California voters strongly support Gov. Jerry Brown's new proposal to increase the sales tax and raise levies on upper incomes to help raise money for schools and balance the state's budget, according to a new USC Dornsife/Los Angeles Times poll.
Sixty-four percent of those surveyed said they supported the governor's measure, which he hopes to place on the November ballot. It would hike the state sales tax by a quarter-cent per dollar for the next four years and create a graduated surcharge on incomes of more than $250,000 that would last seven years. A third of respondents opposed the measure.
Brown's new plan, rewritten recently amid pressure from liberal activist and union groups that had a competing proposal, relies on a larger share of revenue from upper-income earners than his original measure. Correspondingly, it leans less upon sales taxes, which are paid by all California consumers. The poll shows that taxing high earners is overwhelmingly popular.
"These poll results illustrate that Brown was very smart to put together this initiative the way he did," said Dan Schnur, director of the Jesse M. Unruh Institute of Politics at USC.
Shirley Karns, 74, an independent voter from the Northern California town of Lakeport who backs the governor's new plan, said the wealthy should pay more.
"Those who have an unbelievable amount more than those who do not should contribute more," she said. "And on the sales tax, the more you buy, the more you pay. It's pretty tough on low-income people who have to pay an extra nickel here and there, but we've got to get the money from somewhere."
Brown reached a deal with a coalition led by the California Federation of Teachers to tweak his tax measure. In exchange, the group dropped its rival proposal — also aimed at the November ballot — which would have increased levies exclusively on incomes of more than $1 million.
The poll found that the now-defunct plan remains more popular than the governor's tax mix. And the findings carry other warning signs for Brown's campaign. Less than half — 49% — of those surveyed said California's books should be balanced by a combination of cuts and tax hikes. Nearly as many — 45% — said the state's taxes are already too high and the estimated $9-billion budget gap should be closed with cuts in government services.
"It shows this is a tough environment to pass tax increases," said Stan Greenberg of the Democratic polling firm Greenberg Quinlan Rosner, which conducted the survey in conjunction with the Republican company American Viewpoint.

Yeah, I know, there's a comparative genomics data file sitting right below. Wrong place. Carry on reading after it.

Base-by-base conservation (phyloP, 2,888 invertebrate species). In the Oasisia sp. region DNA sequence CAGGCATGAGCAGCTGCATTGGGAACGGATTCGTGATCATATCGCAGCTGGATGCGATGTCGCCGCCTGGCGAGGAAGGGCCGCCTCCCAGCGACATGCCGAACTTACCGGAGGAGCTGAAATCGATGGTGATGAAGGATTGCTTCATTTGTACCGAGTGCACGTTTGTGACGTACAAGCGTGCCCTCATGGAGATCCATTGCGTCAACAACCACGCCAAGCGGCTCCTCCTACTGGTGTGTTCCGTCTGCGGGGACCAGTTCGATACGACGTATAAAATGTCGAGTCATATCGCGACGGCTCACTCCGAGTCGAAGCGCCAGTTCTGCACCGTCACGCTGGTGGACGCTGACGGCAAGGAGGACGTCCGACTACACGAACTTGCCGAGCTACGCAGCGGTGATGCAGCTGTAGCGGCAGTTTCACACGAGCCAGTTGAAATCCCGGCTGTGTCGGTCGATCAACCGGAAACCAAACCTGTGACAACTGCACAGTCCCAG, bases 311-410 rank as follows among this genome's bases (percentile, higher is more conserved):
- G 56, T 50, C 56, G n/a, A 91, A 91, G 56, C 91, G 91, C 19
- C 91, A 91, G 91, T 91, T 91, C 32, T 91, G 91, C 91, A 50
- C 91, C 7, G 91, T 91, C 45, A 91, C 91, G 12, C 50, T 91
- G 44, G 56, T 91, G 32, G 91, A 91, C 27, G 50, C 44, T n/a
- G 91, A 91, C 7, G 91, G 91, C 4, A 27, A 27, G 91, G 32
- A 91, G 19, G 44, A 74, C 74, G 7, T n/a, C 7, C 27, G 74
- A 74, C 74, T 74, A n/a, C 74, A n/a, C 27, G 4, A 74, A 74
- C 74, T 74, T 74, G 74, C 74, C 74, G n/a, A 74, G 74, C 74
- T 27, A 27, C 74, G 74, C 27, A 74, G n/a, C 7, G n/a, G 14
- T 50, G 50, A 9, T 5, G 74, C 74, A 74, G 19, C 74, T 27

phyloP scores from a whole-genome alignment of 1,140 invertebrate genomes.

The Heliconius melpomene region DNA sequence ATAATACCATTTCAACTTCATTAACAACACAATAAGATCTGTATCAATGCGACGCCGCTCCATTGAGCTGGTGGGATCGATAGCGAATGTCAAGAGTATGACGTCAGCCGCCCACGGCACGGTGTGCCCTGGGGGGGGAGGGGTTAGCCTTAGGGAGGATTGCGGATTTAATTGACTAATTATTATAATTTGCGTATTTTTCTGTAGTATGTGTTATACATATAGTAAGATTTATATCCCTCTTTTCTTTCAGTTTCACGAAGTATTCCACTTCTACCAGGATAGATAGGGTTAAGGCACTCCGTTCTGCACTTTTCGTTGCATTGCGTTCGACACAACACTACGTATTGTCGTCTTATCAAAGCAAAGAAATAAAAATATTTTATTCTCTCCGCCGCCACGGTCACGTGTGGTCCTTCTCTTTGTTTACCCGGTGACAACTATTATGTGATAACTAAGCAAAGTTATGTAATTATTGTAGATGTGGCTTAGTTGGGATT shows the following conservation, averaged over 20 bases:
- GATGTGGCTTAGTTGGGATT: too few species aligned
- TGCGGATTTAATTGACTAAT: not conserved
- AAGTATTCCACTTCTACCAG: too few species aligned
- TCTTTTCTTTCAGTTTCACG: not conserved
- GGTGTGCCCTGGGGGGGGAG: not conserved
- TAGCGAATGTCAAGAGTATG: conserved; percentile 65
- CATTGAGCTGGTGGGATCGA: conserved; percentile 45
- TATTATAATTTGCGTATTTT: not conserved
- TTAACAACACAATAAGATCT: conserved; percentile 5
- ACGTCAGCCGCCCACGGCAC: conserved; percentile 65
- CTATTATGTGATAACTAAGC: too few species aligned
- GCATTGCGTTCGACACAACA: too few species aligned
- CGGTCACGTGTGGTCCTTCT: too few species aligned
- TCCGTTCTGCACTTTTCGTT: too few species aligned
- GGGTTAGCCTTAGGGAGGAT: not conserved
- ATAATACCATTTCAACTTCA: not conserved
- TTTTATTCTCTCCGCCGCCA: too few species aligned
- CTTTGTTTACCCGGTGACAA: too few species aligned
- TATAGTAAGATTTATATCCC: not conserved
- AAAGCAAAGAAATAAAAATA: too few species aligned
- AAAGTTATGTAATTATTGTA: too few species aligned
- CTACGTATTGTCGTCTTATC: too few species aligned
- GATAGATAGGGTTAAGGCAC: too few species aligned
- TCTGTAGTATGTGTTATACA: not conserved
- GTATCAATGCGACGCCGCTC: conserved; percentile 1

Views of the governor's initiative are split along party lines. Eighty percent of Democrats approved of it, while just 38% of Republicans expressed support. The measure also has the firm backing of independents — voters who state no party preference, who are more than 20% of the California electorate and whose support Brown will likely need to pass his measure. Three-quarters of independents said they liked Brown's idea.
Voters are unenthusiastic about a separate revenue proposal that would hike income levies on most California taxpayers to raise money for schools and early childhood education programs and help pay down the state debt. The measure, backed by Pasadena attorney Molly Munger and the California State PTA, was supported by just 32% of those surveyed; 64% opposed it.
"Whenever people feel they may have to pay the taxes themselves, there's a clear move against it," said pollster Linda DiVall of American Viewpoint.
Jennifer Tran, a 25-year-old community college student and waitress from Chino Hills who is a registered Republican, says she has seen the impact of state budget cuts. Classes are harder to get into, and the price for courses has increased. But she is opposed to any new tax proposal because she doesn't trust Sacramento lawmakers to spend the money wisely.
"Are they going to do what they promise or just come up with different programs and laws we don't need and more unnecessary spending?" she said.
About half of respondents approve of the job Brown is doing as governor. He received positive reviews from 49%, while 35% said they disapproved of his performance and 15% had no opinion. Asked for a more general impression, 51% said they regarded Brown favorably and 35% did not.
The poll also measured support for two initiatives on the June ballot: a cigarette tax hike of $1 per pack that would raise an estimated $850 million annually for cancer research, and a proposal to change the state's term limits law.
Sixty-eight percent said they favored Proposition 29, the tobacco tax, compared to 29% who opposed it.
Support is more tenuous for an adjustment of the term limits that voters imposed on state legislators in 1990. Proposition 28 would reduce the overall amount of time a lawmaker can serve in Sacramento from 14 years to 12, but would allow all 12 years to be spent in one legislative house. Current law limits Assembly members to three two-year terms and state senators to two four-year terms.
A bare majority, 51% of those surveyed, said they would like such a change. Thirty-two percent opposed it. The proposal has stronger support from Republicans — 58% were in favor — while just 48% of Democrats liked the idea.
Voters narrowly rejected a similar proposal in 2004 that was backed by Democratic lawmakers and Gov. Arnold Schwarzenegger.
The USC Dornsife College of Letters, Arts and Sciences/Los Angeles Times poll surveyed 1,500 registered California voters from March 14 through 19. The sampling error is 2.9 percentage points.